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Mayor de Blasio, Commissioner Silver, Elected Officials and Community Members Cut Ribbon on $23 Million Phase II of Equity Initiative at Betsy Head Park in Brownsville

March 31, 2021

Mayor’s Anchor Park Initiative has invested $30 million into revamping beloved neighborhood park 

NEW YORK—Today Mayor Bill de Blasio and NYC Parks Commissioner Mitchell J. Silver, FAICP, were joined by Congresswoman Yvette Clarke, City Council Member Alicka Ampry-Samuel, and community members to cut the ribbon on phase two of the $30 million reconstruction of Betsy Head Park in Brooklyn – one of five projects funded through the Anchor Parks initiative. This second phase of the project at Betsy Head Park totals $23 million in upgrades.  

Launched by Mayor Bill de Blasio in August 2016, the Anchor Parks initiative committed a total of $150 million in City funding for major improvements at five large parks: Astoria Park in Queens, Highbridge Park in Manhattan, Betsy Head Park in Brooklyn, St. Mary’s Park in the Bronx, and Freshkills Park on Staten Island. More than 750,000 New Yorkers live within walking distance of the five Anchor Parks. Each park was selected based on historical underinvestment, high surrounding population and potential for park development. 

"Improving parks in historically underserved neighborhoods is key to a recovery for all of us," said Mayor Bill de Blasio. "The new facilities and upgrades at Betsy Head Park, a critical community and green space for over 100 years, will serve Brownsville families for generations to come."

“Betsy Head Park is a thriving community hub in the heart of Brownsville, and we are so excited to celebrate the transformative changes made to this greenspace," said NYC Parks Commissioner Mitchell J. Silver, FAICP. “The entire Achor Parks initiative has been about breathing new life into parks that have not seen investment in decades, and Betsy Head is another shining example of how important this work is as we revitalize and renew underserved communities. We want everyone in this neighborhood to beam with pride when they visit and enjoy this park. The land here was designated for the purpose of being a resource for public health and recreation, and with these revamped amenities that include a turf field, rubberized running track, and adult fitness equipment, we are seeing that purpose fulfilled.

"A century of Brooklyn and Brownsville communities have enjoyed all the Betsy Head park has to offer. Today, it will offer even more. Today, we celebrate a new beginning. While the pandemic of the past year put our world on hold and forced us away from the things we hold dear, we have discovered a new appreciation for all that we once took for granted. Safe summer air in the great outdoors is there to be cherished as well as enjoyed. May the Betsy Head park serve the communities of the next hundred years half as well as it has served us," said Congresswoman Yvette Clarke.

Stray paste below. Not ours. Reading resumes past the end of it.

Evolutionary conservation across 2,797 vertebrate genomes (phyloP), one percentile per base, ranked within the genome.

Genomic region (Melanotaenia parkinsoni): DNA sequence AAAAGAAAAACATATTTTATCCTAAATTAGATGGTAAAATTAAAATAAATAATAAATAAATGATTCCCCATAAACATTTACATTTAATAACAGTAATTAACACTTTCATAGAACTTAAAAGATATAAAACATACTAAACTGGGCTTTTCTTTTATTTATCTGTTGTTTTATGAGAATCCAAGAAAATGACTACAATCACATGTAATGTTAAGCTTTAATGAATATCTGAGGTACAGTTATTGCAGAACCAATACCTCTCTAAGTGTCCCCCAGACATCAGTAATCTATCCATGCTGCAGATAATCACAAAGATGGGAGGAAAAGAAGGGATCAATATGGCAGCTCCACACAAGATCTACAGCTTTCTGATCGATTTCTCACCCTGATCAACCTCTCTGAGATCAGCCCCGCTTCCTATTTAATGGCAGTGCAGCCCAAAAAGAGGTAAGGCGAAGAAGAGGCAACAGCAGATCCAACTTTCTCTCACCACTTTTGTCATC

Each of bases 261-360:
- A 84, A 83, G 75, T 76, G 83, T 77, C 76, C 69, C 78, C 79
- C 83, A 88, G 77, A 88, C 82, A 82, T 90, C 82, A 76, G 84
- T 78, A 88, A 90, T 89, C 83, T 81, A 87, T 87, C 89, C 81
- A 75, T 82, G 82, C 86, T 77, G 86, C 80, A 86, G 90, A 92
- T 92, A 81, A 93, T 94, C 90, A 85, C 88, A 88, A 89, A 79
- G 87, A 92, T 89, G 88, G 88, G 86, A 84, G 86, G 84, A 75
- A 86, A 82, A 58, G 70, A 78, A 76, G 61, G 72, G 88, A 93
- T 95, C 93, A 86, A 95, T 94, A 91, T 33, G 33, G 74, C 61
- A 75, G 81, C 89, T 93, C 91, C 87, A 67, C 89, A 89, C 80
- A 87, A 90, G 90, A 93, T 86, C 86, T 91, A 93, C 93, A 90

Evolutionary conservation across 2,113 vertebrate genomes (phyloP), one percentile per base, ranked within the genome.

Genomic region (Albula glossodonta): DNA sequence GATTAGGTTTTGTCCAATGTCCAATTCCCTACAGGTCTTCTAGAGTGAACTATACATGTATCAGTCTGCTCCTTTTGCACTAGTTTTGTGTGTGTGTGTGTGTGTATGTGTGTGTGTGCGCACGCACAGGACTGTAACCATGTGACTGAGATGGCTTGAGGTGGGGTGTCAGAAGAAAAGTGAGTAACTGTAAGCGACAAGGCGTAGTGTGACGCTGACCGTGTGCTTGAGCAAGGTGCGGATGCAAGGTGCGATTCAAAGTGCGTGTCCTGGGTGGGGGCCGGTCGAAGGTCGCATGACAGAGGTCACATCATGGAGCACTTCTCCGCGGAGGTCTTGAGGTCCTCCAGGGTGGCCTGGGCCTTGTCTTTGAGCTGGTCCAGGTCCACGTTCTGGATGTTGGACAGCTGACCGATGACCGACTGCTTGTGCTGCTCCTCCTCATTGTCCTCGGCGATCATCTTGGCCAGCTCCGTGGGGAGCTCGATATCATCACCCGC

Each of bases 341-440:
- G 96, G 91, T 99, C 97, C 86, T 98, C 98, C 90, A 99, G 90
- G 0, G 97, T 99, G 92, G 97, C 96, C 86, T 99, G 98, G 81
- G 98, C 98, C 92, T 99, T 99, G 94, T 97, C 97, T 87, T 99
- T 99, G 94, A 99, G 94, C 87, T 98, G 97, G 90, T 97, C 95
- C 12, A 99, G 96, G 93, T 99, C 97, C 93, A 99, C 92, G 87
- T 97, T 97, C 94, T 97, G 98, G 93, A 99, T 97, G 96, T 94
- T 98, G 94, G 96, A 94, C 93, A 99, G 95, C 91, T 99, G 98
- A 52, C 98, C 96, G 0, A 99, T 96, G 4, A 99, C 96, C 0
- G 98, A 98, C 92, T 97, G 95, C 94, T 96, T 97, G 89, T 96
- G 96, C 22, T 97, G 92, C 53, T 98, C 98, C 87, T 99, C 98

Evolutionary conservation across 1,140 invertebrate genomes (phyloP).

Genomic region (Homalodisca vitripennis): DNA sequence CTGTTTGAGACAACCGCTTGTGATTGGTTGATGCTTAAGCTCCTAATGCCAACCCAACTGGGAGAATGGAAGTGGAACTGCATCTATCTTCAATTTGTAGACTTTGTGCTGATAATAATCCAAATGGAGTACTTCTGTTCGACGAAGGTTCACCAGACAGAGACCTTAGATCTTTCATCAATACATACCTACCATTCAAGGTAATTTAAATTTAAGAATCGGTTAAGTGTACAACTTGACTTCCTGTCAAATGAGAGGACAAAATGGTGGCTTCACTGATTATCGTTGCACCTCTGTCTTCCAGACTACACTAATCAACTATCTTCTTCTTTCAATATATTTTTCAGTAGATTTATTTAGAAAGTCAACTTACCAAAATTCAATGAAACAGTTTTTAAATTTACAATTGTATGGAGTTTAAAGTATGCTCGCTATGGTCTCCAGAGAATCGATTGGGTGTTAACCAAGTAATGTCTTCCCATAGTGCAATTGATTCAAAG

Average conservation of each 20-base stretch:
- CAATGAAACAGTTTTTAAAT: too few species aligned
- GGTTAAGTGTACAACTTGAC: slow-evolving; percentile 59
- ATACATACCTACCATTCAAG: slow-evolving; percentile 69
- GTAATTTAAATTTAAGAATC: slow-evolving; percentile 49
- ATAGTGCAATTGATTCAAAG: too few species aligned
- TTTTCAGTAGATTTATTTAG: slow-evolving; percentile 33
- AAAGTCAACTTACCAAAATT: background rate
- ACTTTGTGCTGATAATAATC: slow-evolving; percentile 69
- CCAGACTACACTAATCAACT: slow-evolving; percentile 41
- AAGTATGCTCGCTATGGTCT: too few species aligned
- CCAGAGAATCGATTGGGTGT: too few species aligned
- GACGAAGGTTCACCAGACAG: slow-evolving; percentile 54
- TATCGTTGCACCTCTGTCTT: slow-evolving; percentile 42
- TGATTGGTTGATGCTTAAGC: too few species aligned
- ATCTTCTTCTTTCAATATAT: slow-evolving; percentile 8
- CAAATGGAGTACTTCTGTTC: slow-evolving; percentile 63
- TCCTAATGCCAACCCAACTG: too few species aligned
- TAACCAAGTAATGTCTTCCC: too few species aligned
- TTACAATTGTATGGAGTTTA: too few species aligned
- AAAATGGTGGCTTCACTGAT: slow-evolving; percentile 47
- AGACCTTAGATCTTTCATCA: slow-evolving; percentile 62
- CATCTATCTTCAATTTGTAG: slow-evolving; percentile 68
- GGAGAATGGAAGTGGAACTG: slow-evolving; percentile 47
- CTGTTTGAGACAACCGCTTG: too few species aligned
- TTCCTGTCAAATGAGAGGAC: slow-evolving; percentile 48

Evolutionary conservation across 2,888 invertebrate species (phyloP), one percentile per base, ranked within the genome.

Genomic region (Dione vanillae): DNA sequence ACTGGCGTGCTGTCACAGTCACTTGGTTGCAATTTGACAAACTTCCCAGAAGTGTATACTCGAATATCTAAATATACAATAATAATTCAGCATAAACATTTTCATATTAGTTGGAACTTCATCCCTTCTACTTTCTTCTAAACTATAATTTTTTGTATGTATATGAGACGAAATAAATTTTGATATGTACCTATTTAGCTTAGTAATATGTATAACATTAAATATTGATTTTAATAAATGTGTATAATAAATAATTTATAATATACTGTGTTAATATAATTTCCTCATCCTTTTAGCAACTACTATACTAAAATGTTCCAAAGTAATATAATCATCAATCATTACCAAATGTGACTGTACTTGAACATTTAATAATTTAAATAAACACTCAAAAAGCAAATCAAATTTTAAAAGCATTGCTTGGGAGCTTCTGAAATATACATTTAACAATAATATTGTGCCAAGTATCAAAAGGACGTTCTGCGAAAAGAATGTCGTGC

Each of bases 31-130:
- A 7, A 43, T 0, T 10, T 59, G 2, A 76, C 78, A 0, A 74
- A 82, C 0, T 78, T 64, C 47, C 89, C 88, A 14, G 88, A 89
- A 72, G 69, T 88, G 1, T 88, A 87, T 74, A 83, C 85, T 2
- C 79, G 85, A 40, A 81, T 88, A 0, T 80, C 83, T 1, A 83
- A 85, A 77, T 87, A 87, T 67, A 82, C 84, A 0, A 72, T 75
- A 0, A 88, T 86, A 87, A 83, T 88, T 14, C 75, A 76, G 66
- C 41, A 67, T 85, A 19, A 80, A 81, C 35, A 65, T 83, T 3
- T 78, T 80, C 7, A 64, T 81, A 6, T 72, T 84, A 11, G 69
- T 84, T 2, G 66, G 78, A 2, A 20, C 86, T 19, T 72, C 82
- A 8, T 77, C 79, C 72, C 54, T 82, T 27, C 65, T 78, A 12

“Today is the beginning of the future of Brownsville. The renovation of Betsy Head Park speaks to the rebirth and renaissance of a community that has been historically neglected. Generations today and of the future will have a space that they can be proud of that will promote health, safety, and wellness,” said Council Member Ampry-Samuel. 

The Betsy Head Park project has been executed in two phases totaling $30 million in City funding. Phases are outlined below:  

Phase I: This project completely re-envisioned and reconstructed the multi-purpose play area, basketball courts, active fitness area, and new skate park. The $7 million project was completed in June 2020. 

Phase II: This project reconstructed the southern portion of the park, including a large synthetic turf field, rubberized track, sports courts, seating areas, and added an adult fitness equipment area. Phase II also includes the reconstruction of a comfort station and park utility building, which is anticipated to be complete in Spring 2022. This phase totals $23 million in upgrades.  

Betsy Head Park has been a presence in the neighborhood for almost 100 years. Built on land bequeathed to the city specifically for purposes of public health and recreation, it continues to serve the community as a nexus of activity today. The park has seen numerous improvements through the years, most notably the construction of the Play Center (pool and bathhouse), a monumental WPA-era building that set the bar for recreation facilities across the country. 

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